Pontiac's Rebellion

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OHS AL02710.jpg
Illustration titled "Visit of Pontiac and the Indians to Major Gladwin." Pontiac, Chief of the Ottawas, united a coalition of Native American tribes to resist British rule in the Great Lakes region and Ohio Valley. He led an uprising at Fort Detroit known as Pontiac's Rebellion in 1763, but the tribes were not able to overcome the fort's strong fortifications in spite of a five-month siege.

In 1763, the Treaty of Paris brought the French and Indian War to a close. With England's victory in the conflict, all French lands in North America now belonged to the British. American Indians in the Ohio Country feared the loss of their traditional ally and also believed that British settlers would be moving soon across the Appalachian Mountains. To prevent the incursion of whites, Chief Pontiac of the Ottawa encouraged Ohio Country American Indians to unite together and to rise up in 1763. The Ottawa attacked Fort Detroit in May 1763. Many people today view this as the beginning of Pontiac's Rebellion. The Shawnee, the Munsee, the Wyandot, the Seneca-Cayuga, and the Lenape (Delaware) also raided British settlements in the Ohio Country and in western Pennsylvania during 1763. By late fall, Pontiac's American Indian confederation had killed or captured more than six hundred people. Britain's only garrisoned fort in the Ohio Country, Fort Sandusky, fell to the Ottawas that same year. The thirteen soldiers inside the fort were killed.

In the autumn of 1764, the British military took the offensive against the American Indians. Colonel John Bradstreet and Colonel Henry Bouquet each launched invasions of the Ohio Country from Pennsylvania. Most of the Wyandot and Ottawa, but not Pontiac, surrendered to Bradstreet in September due to a lack of ammunition. The American Indians, without their French allies, could not re-supply themselves with needed items. Bouquet forced the Seneca-Cayuga, the Shawnee, and the Lenape (Delaware) to surrender a month later. To avoid the British soldiers' wrath, the three tribes had to return all captives, including those who still wished to live as American Indians. All of the tribes reluctantly complied. In early November, Bouquet's army marched to Fort Pitt with more than two hundred former captives. Several fled back to the natives before even arriving at the fort.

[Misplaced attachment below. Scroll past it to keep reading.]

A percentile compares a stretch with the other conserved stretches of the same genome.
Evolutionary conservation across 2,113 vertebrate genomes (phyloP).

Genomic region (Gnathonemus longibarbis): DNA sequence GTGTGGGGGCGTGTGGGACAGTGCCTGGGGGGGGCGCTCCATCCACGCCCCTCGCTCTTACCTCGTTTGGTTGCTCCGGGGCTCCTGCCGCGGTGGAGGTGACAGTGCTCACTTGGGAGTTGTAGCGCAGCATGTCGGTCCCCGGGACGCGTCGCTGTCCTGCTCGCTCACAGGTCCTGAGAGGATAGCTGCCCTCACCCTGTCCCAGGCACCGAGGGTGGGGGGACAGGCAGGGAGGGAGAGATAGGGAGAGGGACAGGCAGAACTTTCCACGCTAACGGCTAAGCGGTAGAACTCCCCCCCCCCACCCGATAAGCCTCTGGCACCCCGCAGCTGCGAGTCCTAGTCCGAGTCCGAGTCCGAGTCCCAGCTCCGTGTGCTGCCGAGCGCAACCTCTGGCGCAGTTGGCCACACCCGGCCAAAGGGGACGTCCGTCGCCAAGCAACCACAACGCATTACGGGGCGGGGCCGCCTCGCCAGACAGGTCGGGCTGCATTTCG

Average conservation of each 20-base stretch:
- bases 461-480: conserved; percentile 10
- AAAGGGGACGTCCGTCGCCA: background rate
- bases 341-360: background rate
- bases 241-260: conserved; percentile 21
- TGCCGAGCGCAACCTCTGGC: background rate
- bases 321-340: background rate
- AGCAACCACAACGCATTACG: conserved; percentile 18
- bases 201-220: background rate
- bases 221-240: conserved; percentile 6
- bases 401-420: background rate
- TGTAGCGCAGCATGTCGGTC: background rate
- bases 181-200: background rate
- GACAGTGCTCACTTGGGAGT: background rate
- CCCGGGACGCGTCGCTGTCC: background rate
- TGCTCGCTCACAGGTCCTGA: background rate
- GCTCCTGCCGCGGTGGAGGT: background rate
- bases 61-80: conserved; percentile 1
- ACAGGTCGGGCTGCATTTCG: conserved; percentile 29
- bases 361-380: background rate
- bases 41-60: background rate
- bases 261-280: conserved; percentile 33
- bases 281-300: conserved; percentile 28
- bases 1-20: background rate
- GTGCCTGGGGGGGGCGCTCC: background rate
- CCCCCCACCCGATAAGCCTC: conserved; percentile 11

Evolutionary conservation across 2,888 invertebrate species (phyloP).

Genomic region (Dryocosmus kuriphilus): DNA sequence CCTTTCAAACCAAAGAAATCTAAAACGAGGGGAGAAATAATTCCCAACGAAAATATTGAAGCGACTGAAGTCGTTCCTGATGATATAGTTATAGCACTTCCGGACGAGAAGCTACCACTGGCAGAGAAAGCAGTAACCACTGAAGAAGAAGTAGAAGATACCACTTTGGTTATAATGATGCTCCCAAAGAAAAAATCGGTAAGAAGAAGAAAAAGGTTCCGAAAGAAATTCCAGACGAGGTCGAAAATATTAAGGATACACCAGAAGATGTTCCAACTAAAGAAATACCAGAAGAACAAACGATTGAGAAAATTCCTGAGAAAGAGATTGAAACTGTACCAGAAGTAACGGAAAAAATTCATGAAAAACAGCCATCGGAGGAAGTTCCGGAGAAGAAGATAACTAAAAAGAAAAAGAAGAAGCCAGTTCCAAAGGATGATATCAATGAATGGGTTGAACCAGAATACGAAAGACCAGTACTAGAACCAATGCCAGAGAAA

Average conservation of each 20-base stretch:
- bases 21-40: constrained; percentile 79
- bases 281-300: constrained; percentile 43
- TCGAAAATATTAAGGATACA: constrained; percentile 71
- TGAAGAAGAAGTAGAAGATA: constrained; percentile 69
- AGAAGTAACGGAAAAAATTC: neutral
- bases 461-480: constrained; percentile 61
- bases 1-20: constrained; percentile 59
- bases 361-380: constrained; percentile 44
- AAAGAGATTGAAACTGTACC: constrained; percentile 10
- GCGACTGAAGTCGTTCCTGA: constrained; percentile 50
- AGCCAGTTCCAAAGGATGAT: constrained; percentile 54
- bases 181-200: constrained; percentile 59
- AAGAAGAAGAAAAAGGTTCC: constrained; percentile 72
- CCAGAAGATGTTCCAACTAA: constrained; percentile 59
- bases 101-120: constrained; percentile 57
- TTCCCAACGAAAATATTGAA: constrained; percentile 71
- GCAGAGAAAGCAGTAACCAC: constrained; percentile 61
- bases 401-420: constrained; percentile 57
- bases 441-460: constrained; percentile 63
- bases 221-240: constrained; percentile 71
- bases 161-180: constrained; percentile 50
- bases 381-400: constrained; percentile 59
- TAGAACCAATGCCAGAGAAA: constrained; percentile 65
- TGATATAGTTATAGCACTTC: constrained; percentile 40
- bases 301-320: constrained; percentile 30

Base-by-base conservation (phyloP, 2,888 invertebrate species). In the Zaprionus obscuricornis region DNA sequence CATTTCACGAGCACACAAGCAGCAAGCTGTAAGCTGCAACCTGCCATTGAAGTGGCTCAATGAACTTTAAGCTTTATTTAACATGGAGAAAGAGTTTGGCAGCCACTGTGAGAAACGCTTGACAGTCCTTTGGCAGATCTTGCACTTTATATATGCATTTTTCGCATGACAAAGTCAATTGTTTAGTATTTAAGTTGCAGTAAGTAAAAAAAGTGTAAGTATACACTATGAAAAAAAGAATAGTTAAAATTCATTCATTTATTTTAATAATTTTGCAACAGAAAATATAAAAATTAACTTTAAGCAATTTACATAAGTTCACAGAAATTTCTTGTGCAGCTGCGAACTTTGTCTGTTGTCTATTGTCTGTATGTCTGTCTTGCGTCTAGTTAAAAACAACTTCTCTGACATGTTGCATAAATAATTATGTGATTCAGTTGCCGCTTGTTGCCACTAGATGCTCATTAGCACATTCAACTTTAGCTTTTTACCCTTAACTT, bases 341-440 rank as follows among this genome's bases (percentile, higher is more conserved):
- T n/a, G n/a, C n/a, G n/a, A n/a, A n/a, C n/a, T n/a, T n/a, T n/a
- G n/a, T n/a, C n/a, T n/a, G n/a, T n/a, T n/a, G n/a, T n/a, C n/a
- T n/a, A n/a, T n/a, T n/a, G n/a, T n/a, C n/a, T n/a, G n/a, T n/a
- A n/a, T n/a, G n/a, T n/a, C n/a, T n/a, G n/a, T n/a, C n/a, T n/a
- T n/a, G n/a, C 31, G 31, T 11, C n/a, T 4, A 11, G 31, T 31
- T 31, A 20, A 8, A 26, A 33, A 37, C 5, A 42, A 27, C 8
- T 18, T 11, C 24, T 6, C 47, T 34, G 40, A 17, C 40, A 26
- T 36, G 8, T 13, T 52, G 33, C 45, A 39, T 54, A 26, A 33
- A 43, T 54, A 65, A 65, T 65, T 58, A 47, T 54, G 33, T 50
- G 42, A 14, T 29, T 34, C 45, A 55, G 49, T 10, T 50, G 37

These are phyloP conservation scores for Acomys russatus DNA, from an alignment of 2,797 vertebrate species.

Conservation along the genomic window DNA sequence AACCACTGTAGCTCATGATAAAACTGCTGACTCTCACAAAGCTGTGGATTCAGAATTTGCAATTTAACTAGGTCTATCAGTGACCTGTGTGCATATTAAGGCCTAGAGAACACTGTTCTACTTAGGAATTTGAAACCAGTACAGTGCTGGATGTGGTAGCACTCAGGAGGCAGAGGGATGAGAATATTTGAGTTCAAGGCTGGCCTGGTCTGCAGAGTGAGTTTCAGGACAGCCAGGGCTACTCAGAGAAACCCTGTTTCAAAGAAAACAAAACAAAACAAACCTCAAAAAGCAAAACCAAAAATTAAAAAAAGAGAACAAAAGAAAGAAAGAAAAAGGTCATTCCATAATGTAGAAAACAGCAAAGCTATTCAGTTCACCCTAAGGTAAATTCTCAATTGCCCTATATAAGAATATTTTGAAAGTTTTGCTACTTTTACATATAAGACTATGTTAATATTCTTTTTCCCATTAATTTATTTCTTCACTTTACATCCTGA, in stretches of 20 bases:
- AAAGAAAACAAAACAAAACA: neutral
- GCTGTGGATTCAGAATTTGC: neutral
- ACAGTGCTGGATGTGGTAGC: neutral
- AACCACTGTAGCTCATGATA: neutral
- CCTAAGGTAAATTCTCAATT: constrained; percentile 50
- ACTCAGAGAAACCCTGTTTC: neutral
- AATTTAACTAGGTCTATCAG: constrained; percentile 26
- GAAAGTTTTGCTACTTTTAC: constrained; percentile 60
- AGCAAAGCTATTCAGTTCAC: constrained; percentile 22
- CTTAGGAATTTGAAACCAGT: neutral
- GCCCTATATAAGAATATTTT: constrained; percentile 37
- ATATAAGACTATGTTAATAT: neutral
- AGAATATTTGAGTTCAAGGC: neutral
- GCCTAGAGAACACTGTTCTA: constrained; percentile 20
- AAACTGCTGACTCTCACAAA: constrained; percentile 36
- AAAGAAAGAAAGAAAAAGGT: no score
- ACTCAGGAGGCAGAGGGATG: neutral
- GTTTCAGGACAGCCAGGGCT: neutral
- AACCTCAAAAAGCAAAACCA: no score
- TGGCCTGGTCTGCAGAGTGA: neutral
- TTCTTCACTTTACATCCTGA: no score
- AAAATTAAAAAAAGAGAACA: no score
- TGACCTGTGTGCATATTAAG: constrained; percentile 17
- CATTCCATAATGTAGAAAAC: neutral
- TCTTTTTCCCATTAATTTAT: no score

Although Pontiac did not formally surrender to the British until July 1766, Pontiac's Rebellion had ended in the autumn of 1764. The uprising clearly shows the difficulties American Indians in the Ohio Country faced with France's withdrawal from North America. It also illustrates the tenuous grasp Britain had over the Ohio Country. Faced with large debts following the French and Indian War and fearful that further American Indian uprisings would drain the British treasury even more, Britain enacted the Proclamation of 1763. This act hoped to prevent further tensions between the British and the American Indians by forcing all colonists to live east of the Appalachian Mountains. The land west of the mountains was to be set aside for the American Indians. This act did briefly improve relations between the two sides. Yet colonists soon ignored the provisions and moved into the Ohio Country. New bloodshed quickly followed.

See Also


  1. Hurt, R. Douglas. The Ohio Frontier: Crucible of the Old Northwest, 1720-1830. Bloomington, IN: Indiana University Press, 1996.